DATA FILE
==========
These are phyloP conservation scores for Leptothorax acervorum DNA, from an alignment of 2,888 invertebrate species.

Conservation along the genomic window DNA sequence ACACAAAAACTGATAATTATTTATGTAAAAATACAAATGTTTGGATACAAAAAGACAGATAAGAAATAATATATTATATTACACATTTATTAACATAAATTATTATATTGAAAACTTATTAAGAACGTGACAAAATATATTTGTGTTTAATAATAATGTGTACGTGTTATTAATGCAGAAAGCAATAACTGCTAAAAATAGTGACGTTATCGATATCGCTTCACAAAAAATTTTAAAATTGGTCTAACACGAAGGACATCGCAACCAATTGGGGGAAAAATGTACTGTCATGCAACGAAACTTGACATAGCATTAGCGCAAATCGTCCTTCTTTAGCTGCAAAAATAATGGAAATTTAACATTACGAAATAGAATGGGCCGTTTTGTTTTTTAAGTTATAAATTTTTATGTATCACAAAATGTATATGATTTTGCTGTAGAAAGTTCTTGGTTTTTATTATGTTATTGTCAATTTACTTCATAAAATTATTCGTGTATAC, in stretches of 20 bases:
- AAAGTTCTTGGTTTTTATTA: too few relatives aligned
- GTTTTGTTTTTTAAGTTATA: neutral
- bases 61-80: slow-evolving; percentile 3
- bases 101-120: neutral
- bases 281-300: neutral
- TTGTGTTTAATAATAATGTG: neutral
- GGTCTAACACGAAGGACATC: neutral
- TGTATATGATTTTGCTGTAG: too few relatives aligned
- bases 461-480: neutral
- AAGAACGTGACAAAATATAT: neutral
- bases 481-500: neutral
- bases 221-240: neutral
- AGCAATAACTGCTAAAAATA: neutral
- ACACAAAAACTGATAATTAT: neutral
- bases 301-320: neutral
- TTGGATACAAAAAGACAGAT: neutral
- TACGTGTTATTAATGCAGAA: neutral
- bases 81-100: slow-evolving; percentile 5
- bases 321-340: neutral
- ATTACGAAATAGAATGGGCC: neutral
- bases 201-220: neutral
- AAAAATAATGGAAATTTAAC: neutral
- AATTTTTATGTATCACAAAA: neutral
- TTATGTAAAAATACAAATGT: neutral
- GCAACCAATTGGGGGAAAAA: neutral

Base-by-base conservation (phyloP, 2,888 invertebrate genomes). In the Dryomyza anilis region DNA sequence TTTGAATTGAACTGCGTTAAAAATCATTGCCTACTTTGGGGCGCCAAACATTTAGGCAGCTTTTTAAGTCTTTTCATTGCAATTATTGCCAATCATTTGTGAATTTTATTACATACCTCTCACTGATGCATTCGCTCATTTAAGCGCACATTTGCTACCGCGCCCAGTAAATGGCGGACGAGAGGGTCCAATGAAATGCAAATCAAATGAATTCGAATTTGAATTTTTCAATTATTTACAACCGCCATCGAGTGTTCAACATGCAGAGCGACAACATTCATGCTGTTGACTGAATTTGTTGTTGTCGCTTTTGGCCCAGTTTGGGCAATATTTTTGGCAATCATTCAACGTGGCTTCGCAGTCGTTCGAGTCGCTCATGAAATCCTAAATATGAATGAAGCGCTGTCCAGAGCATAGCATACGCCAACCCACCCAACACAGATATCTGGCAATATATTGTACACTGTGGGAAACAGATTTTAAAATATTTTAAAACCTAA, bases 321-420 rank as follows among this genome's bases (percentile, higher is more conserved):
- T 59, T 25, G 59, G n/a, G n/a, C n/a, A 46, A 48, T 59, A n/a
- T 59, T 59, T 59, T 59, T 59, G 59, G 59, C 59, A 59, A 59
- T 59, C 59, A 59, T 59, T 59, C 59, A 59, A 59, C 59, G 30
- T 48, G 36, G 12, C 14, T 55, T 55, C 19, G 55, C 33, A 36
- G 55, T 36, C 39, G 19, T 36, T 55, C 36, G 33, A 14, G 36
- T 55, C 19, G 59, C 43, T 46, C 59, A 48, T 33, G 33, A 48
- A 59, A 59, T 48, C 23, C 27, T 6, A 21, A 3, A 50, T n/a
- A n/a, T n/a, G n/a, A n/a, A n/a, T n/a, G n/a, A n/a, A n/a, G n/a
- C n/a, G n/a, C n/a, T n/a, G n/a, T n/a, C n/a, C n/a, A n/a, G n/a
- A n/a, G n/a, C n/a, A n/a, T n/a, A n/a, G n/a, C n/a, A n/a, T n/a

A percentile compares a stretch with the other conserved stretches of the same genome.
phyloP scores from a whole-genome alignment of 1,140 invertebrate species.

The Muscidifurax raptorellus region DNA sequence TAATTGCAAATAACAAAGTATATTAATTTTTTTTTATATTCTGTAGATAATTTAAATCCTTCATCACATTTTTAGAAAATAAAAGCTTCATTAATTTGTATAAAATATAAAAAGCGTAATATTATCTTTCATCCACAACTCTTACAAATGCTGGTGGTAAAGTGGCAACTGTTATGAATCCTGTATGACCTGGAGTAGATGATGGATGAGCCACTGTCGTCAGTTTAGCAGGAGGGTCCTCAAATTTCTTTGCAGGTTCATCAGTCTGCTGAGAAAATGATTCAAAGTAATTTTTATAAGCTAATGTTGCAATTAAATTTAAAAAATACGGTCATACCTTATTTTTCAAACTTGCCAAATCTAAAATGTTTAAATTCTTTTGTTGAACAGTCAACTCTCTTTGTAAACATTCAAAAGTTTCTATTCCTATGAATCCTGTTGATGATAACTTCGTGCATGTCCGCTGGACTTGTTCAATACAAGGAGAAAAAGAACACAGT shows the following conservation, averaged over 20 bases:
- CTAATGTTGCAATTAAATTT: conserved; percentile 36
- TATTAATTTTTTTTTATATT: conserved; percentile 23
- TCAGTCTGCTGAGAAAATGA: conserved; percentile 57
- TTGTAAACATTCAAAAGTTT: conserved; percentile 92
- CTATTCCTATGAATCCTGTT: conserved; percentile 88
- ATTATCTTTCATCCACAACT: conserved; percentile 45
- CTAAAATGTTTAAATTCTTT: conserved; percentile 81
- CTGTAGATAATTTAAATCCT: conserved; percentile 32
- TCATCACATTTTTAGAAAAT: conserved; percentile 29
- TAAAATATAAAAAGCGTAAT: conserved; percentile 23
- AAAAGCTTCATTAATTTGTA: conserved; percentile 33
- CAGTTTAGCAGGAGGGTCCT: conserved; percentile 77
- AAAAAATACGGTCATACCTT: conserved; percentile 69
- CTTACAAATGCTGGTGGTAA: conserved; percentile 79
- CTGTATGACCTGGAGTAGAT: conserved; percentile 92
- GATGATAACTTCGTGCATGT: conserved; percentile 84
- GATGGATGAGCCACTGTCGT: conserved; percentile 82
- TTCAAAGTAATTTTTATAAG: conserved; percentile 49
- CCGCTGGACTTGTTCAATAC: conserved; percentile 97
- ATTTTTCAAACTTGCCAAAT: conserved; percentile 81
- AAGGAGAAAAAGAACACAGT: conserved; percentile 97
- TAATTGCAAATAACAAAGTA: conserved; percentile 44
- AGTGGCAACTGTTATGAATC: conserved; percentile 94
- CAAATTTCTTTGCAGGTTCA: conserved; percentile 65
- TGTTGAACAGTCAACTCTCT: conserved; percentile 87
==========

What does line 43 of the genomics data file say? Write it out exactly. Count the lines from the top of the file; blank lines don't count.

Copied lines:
- TATTAATTTTTTTTTATATT: conserved; percentile 23